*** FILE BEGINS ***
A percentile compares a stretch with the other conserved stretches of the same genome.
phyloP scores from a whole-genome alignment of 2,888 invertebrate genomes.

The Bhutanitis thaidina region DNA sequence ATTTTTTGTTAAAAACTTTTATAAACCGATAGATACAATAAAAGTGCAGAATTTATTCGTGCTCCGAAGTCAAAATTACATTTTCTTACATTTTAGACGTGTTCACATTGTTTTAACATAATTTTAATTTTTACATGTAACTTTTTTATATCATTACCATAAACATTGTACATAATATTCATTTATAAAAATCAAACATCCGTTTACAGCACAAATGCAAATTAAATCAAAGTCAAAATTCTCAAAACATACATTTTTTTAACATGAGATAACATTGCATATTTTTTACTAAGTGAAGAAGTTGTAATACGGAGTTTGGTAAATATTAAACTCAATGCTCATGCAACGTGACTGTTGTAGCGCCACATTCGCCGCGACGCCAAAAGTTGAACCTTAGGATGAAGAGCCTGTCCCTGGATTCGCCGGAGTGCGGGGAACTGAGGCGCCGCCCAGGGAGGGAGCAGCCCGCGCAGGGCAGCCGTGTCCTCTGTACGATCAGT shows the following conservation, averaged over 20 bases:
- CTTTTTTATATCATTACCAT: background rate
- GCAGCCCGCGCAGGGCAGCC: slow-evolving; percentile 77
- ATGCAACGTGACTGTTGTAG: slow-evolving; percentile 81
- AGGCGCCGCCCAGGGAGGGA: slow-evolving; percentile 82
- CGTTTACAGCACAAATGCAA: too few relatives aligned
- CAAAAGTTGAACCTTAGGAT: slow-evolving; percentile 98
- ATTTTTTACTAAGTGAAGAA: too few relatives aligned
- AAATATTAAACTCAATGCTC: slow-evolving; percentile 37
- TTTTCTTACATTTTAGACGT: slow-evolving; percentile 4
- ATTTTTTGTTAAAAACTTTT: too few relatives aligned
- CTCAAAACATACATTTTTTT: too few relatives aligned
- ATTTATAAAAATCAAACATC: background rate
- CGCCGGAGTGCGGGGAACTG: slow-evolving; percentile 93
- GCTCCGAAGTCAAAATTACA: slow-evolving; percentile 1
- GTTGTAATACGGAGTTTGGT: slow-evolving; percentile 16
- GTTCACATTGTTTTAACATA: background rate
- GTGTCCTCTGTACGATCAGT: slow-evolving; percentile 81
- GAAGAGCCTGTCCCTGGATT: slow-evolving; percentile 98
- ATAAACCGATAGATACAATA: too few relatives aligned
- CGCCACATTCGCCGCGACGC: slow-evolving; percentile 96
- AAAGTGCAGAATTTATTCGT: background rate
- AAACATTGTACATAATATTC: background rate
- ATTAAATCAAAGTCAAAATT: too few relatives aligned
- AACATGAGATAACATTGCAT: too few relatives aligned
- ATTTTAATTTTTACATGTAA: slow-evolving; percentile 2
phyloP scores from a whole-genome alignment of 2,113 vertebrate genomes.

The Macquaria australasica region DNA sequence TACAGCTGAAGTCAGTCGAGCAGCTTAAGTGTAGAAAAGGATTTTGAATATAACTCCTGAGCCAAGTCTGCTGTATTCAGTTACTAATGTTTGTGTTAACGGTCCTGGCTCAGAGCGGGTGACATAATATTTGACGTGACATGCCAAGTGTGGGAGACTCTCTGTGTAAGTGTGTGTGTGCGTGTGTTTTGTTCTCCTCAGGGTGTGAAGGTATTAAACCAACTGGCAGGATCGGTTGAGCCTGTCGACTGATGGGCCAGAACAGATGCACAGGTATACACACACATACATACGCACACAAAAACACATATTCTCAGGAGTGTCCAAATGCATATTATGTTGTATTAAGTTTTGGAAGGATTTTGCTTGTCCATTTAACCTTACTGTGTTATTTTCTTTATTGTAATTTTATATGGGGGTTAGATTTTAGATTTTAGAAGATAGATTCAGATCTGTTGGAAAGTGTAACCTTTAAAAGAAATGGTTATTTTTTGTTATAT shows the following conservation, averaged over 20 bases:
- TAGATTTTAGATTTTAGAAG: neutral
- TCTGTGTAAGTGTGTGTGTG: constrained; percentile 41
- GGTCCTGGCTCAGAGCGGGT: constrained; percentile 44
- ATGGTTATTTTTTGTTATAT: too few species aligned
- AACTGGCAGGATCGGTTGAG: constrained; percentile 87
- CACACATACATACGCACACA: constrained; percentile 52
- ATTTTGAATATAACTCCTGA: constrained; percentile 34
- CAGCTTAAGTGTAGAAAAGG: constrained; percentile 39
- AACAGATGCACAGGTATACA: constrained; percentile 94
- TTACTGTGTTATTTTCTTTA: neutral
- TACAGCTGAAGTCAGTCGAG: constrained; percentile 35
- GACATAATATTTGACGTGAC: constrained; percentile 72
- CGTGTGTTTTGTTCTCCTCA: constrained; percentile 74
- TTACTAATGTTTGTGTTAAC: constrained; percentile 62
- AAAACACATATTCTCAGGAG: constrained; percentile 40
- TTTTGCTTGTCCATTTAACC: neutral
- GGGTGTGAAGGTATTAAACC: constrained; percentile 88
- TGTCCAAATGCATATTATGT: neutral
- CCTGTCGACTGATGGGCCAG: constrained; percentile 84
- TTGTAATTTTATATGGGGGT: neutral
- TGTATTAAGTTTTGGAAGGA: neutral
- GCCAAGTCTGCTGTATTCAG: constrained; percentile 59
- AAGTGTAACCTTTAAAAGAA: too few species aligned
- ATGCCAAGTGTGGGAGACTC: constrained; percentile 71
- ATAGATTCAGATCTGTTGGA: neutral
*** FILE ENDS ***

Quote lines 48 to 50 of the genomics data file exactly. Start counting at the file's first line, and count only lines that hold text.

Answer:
- TGTCCAAATGCATATTATGT: neutral
- CCTGTCGACTGATGGGCCAG: constrained; percentile 84
- TTGTAATTTTATATGGGGGT: neutral